Health November 10

AAPL: 116.77

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In a wide-ranging interview with the Telegraph, Apple CEO Tim Cook has hinted that the company may launch more health-focused products in future – but will keep those separate from the Apple Watch. The reason, he says, is that the FDA approval needed for full-on health devices would slow down the pace of innovation of the Watch.

Cook hints that Apple may have more plans for the health sphere, in a revelation which will intrigue Wall Street, but he doesn’t want the watch itself to become a regulated, government-licensed health product. “We don’t want to put the watch through the Food and Drug Administration (FDA) process. I wouldn’t mind putting something adjacent to the watch through it, but not the watch, because it would hold us back from innovating too much, the cycles are too long. But you can begin to envision other things that might be adjacent to it — maybe an app, maybe something else.” 

This represents a significant change from expectations …

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Health November 5

AAPL: 120.92

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Health November 3

AAPL: 122.57

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Health October 22

AAPL: 115.50

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Health October 16

AAPL: 111.04

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AliveCor, maker of the iPhone-compatible Mobile ECG cardiac monitoring accessory (reviewed here), has unveiled a new Apple Watch version that can be worn as a wrist band. The tentatively-titled Apple Watch ECG goes beyond the heart rate sensor built into the Apple Watch, adding a two-electrode electrocardiogram (ECG) monitor directly into a flexible wristband similar in appearance to Apple’s Sport Band.

Combined with a native watchOS 2 app, the Apple Watch ECG can graph the wearer’s heart beat over extended periods of time, as well as recording heart activity and voice annotations (“I feel like my heart just skipped a beat”) simultaneously, a feature not found on the iPhone version. Additionally, thanks to the new accessory’s guaranteed position on the wrist, it “may be able to detect an upcoming event using continuous monitoring,” AliveCor notes. Like the iPhone version, AliveCor’s Apple Watch app will also be able to send annotated ECG readings directly to a technician or doctor for interpretation.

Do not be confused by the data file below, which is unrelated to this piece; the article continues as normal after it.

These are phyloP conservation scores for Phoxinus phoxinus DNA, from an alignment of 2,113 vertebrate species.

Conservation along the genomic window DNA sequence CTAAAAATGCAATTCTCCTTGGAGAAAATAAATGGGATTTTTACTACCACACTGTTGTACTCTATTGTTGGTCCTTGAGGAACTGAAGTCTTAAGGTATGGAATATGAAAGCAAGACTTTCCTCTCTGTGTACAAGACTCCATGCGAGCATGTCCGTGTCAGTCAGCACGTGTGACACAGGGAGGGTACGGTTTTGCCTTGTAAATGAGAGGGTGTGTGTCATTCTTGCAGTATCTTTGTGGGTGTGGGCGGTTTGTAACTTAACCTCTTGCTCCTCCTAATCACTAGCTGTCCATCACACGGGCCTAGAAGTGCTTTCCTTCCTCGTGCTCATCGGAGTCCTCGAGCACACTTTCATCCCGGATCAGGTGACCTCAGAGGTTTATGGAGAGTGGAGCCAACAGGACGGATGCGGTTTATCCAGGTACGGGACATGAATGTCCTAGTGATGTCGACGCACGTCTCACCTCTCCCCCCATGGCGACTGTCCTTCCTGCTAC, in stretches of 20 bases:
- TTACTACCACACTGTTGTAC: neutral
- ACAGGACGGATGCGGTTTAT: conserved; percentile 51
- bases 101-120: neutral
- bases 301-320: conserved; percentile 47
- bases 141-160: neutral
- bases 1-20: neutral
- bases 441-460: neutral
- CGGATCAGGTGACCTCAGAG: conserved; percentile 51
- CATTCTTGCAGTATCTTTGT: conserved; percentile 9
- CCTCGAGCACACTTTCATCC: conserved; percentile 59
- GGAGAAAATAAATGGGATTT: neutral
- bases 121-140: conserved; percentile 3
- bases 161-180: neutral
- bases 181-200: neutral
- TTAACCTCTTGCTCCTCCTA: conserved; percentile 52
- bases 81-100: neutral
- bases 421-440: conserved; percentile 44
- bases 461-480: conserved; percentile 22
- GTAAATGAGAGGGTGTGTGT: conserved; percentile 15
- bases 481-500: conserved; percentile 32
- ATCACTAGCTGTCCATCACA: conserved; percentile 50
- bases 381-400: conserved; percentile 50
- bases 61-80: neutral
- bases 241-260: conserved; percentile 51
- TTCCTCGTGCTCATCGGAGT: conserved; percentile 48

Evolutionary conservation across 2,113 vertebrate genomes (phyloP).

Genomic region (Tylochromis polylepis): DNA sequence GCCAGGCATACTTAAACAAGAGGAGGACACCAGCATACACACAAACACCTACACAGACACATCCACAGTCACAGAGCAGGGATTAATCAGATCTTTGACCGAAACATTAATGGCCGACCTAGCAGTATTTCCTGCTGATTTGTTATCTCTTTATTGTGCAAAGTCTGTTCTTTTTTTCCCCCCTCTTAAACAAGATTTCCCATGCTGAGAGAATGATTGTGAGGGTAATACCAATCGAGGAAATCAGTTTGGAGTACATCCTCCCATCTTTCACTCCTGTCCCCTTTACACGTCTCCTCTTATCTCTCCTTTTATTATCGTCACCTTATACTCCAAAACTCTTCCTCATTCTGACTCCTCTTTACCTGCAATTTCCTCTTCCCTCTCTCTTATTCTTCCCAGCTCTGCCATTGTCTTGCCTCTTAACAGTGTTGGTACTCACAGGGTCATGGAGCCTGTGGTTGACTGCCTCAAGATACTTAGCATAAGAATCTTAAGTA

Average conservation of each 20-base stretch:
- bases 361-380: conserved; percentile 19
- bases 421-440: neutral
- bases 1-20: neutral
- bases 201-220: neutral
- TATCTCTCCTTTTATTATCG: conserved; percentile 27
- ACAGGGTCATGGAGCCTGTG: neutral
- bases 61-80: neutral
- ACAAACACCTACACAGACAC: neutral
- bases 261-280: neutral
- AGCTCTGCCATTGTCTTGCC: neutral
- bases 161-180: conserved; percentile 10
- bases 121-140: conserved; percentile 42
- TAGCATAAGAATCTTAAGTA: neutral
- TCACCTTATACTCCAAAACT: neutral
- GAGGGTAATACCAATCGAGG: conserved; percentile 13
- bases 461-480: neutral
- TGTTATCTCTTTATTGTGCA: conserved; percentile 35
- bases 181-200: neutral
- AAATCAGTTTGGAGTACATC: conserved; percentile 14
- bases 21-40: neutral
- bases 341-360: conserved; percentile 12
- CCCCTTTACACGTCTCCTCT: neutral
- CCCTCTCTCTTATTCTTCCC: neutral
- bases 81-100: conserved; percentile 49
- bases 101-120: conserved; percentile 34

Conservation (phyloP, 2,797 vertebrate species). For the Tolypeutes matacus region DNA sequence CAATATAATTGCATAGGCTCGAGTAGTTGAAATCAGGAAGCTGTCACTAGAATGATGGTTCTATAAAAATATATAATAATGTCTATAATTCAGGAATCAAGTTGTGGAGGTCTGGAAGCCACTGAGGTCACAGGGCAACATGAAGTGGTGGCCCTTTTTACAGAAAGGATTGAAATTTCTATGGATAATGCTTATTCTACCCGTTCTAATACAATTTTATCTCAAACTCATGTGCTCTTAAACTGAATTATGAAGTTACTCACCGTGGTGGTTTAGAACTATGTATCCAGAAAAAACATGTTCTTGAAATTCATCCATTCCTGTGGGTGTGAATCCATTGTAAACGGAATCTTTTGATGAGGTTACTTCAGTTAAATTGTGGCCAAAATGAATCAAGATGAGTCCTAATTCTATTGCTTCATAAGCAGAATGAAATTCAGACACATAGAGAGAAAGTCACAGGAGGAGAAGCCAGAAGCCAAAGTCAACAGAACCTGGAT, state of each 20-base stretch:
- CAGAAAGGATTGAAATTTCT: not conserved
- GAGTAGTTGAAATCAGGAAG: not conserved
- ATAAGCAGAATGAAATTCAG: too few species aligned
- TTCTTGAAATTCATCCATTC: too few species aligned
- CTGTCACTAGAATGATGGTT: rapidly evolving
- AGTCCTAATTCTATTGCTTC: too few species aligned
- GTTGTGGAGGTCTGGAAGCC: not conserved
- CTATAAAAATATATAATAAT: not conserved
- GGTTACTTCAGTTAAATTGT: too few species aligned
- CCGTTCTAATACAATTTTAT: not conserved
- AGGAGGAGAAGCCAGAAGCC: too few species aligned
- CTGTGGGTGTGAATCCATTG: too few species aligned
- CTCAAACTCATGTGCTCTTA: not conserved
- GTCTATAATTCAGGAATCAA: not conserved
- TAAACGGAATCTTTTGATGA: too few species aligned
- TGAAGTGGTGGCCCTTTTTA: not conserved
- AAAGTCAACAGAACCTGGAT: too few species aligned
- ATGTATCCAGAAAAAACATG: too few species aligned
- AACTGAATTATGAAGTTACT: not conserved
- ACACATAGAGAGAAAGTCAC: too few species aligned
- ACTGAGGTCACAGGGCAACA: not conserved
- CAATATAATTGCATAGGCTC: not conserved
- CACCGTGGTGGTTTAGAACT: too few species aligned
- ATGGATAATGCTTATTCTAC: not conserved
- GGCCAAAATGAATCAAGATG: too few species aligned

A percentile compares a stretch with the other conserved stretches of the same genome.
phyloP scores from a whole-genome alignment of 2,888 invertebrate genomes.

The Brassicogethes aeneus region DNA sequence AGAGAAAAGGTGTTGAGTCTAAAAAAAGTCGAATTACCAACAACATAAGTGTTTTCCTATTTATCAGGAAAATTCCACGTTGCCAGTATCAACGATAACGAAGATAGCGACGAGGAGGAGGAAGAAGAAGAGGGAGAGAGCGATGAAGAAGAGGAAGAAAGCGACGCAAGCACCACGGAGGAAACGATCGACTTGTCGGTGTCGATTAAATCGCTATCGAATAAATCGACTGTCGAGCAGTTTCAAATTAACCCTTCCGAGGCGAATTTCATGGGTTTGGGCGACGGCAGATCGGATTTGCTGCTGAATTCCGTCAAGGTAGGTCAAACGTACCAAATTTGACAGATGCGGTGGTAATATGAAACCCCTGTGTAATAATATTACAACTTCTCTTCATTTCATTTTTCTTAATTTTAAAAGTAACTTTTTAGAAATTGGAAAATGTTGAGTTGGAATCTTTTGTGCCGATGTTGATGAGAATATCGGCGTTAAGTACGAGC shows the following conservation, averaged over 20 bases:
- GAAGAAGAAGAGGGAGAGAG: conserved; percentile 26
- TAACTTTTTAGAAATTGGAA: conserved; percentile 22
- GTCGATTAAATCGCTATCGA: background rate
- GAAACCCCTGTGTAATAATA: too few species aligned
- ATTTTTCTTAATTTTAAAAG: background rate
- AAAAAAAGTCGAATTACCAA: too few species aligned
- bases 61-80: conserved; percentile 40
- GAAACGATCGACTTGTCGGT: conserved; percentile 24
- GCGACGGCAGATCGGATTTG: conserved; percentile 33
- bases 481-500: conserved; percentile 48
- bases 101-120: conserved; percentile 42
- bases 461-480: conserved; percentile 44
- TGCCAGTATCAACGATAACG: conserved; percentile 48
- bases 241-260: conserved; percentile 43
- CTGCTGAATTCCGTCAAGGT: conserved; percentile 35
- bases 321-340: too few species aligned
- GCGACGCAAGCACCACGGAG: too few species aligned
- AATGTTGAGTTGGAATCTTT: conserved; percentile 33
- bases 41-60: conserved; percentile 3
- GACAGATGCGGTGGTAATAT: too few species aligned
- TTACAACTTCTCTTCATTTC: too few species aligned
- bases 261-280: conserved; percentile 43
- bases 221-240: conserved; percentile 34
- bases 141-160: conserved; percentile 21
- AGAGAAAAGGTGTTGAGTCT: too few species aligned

Rather than connecting to the Apple Watch using Bluetooth or the Watch’s hidden data port, Apple Watch ECG uses the same ultrasonic technology as the iPhone accessory, leveraging the Watch’s microphone to receive ECG data transmissions. This reduces the battery-powered accessory’s power consumption by 92% versus Bluetooth, while offering superior data bandwidth. Pending FDA approval, the Apple Watch ECG is currently planned for a 2016 release, and expected to sell for around $199. A video of the new wristband accessory in action is below…

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Health October 9

AAPL: 112.12

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Health accessories for iPhones, iPads, and iPods have become more numerous and diverse over the years, evolving from Apple’s early Nike+ run sensors to heart rate monitors, increasingly complex Wi-Fi scales with body fat and ambient room sensors, blood pressure cuff docks… and even Bluetooth toothbrushes. Some health accessories are undeniably useful, but others raise the question “why?” — why pay more to see my weight on an iPhone rather than the scale’s built-in screen? Why track daily tooth brushing, body fat percentages, or the humidity of one’s bathroom? People survived for thousands of years without charting every seemingly minor blip on their personal radars.

My perspective changed last month when my wife was diagnosed with a serious cardiac condition. One of those “seemingly minor blips” that can now be constantly monitored is your heartbeat, and when something’s wrong with your heart, advance knowledge literally makes the difference between living or dying. As it turns out, a San Francisco-based company named AliveCor is now on its third-generation version of an iPhone accessory that helps people with cardiac conditions. The AliveCor Mobile ECG ($75) is an FDA-approved electrocardiogram (ECG) monitor that can record and share your heartbeat directly from your iPhone. Measuring roughly 3.2″ by 1.3″ by 0.2″, Mobile EGC can self-attach to your iPhone’s back, or integrate with a bundled custom iPhone 6/6s case for only $80 (there’s an iPhone 5/5s case, too). Given my family’s sudden need for quick access to ECG data, keeping it with an iPhone makes sense, as this is an accessory we’ll want to have on hand whenever it may be needed…

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